Table 4. Caries prevalence and its components in the Hungarian adult population (mean ± S.D.)

Discussion

The level of edentulism is a good indicator of populations' oral health. The main causes may be not only a carious process, but any other reasons, mainly periodontal diseases. According to cariological data, including edentulism, the most important comparable age groups are represented by the groups of 35–44 and 65–74 year olds. However there are only few data on the prevalence of edentulousness resulted from caries of younger age group in different countries. At national level analysing and comparing the data of the present study it can be seen an unfavourable situation in Hungary: the percentage of edentulous persons has been increased continuously in the group of 35–44 year olds (Table 3). Data from France in 1997 shows extremely better results than those of Hungarian data in this age group: none of the examined persons was edentulous and 97% of the sample had more than 20 natural teeth present, but there is no any information about the changes [5].

In 65–74 year olds the percentage of edentulousness shows decreasing tendency according to the data from 1991 (53.3%) and 2000 (25.9%), in 2004 it is 19.8% in Hungary. In groups of elderly the ratio of edentulousness become lower and the number of persons with 21 or more teeth become higher. It can demonstrate those generally published fact that the total number of elderly people with natural teeth has been increased in many countries and this increase is likely to accelerate over this decade [6].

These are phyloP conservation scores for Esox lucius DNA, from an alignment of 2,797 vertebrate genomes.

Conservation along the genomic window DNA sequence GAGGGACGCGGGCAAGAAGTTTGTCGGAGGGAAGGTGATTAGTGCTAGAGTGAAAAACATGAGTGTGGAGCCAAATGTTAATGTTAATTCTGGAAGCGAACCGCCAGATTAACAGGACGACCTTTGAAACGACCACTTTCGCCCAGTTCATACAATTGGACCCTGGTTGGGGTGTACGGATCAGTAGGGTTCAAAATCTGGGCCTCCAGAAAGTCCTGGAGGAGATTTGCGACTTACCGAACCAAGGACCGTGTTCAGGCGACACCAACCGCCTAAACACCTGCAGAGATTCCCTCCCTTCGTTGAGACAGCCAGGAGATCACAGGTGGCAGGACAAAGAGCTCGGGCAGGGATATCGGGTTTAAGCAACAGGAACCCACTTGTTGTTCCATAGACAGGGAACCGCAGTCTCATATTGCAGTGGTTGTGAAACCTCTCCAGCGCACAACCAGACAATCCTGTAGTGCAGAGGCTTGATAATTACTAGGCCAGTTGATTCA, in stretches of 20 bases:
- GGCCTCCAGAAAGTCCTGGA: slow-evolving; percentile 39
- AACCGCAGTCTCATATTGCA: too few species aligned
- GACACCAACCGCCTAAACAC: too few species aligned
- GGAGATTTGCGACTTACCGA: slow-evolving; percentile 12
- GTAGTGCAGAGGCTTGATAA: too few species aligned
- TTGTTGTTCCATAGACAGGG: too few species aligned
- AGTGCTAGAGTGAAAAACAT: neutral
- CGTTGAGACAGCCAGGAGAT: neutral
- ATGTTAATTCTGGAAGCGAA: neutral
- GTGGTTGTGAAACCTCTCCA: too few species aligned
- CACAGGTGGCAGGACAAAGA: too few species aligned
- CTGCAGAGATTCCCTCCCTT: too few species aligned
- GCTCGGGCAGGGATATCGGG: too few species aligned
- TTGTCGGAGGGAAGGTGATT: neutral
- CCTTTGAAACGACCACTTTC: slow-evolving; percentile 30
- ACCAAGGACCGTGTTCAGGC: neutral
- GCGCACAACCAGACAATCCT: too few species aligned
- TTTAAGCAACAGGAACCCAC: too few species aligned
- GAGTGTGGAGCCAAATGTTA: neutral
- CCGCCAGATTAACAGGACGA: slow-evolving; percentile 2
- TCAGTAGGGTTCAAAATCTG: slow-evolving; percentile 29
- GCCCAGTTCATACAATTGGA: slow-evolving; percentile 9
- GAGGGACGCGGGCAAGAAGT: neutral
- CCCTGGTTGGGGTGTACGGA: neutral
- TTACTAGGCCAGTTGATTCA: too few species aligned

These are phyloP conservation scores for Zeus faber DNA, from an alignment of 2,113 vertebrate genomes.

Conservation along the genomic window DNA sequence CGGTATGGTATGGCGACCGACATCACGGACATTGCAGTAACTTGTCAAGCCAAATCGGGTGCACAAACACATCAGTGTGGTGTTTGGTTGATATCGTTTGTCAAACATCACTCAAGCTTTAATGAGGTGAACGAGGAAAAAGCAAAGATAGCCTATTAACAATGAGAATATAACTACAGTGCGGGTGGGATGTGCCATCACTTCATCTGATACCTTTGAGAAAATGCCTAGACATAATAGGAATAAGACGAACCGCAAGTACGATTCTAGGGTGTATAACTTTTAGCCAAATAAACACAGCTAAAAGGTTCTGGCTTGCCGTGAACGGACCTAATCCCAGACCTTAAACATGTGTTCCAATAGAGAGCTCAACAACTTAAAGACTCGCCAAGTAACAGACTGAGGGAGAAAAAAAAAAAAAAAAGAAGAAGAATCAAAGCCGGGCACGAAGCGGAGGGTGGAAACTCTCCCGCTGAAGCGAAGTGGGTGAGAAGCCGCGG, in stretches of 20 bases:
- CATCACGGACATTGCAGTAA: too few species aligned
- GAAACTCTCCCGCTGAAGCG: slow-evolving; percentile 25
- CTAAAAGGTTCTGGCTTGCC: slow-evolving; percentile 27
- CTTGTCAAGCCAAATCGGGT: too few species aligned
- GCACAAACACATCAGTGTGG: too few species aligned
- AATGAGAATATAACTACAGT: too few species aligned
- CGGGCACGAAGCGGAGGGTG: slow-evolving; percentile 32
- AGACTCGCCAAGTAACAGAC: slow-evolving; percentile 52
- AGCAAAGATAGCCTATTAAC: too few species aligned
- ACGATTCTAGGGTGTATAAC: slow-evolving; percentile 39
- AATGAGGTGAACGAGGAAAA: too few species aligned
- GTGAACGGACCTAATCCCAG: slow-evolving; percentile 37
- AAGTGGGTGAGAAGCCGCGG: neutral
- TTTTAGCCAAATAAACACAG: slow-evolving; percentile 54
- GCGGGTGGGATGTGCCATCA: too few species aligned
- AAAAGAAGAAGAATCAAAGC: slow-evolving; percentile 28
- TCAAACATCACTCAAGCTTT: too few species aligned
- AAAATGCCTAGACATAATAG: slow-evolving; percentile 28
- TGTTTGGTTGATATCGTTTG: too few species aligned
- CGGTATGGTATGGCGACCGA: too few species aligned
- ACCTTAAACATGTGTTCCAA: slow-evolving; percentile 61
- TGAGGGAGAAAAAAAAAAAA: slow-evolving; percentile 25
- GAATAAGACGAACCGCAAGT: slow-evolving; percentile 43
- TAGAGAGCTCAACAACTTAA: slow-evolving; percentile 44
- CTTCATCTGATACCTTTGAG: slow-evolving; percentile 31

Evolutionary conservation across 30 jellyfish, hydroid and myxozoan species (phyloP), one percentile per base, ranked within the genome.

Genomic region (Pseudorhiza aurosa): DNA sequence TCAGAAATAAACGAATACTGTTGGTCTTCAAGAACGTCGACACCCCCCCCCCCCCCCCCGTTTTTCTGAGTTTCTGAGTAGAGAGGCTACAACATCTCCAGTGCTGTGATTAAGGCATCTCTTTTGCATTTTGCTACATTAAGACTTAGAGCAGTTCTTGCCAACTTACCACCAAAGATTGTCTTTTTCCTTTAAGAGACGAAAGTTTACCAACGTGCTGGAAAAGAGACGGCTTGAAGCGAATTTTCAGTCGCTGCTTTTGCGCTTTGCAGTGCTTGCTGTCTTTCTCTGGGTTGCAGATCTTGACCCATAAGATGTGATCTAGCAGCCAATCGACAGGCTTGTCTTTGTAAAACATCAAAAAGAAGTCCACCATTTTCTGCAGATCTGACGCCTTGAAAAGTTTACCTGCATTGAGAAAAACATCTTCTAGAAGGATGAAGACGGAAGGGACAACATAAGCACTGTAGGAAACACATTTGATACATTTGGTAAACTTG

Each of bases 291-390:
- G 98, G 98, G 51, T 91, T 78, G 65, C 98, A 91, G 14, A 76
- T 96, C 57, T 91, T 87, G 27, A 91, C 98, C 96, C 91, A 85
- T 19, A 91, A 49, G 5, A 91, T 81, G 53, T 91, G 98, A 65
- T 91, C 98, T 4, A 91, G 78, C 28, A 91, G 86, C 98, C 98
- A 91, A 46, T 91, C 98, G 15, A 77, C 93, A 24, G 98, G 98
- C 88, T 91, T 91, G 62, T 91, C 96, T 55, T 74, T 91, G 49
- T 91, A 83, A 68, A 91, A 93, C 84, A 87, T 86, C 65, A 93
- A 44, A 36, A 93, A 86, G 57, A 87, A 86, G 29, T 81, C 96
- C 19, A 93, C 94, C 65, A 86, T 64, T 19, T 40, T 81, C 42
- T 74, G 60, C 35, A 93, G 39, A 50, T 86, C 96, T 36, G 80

Among Spanish adults aged 65 and over 34% of persons are edentulous, which is a higher ratio, than those of present Hungarian examination's results [7]. That means a relative „good position” for Hungary, by the latest data. By the study of Hugoson et al. in Jönkoping, Sweden, the number of edentulous individuals in thee age groups of 40–70 years was reduced from 16 percent in 1973 to 8 percent in 1993 and to 1 percent in 2003. The mean number of teeth increased in this population [8]. By the data published in 1998 the proportion of 65–74 years old European adults, who are edentulous, varies from 12.8% to 69.6% between 1986–96. [9]. According to the published data after 2000, the percentage of edentulous persons of European elderly are reported from 15% to 46% [10]. Considering its unfavourable economical circustances, it is very interesting that the elderly Lithuanians were found to have lower levels of edentulousness (ranged 11–15%) than elderly people in most of European countries [11].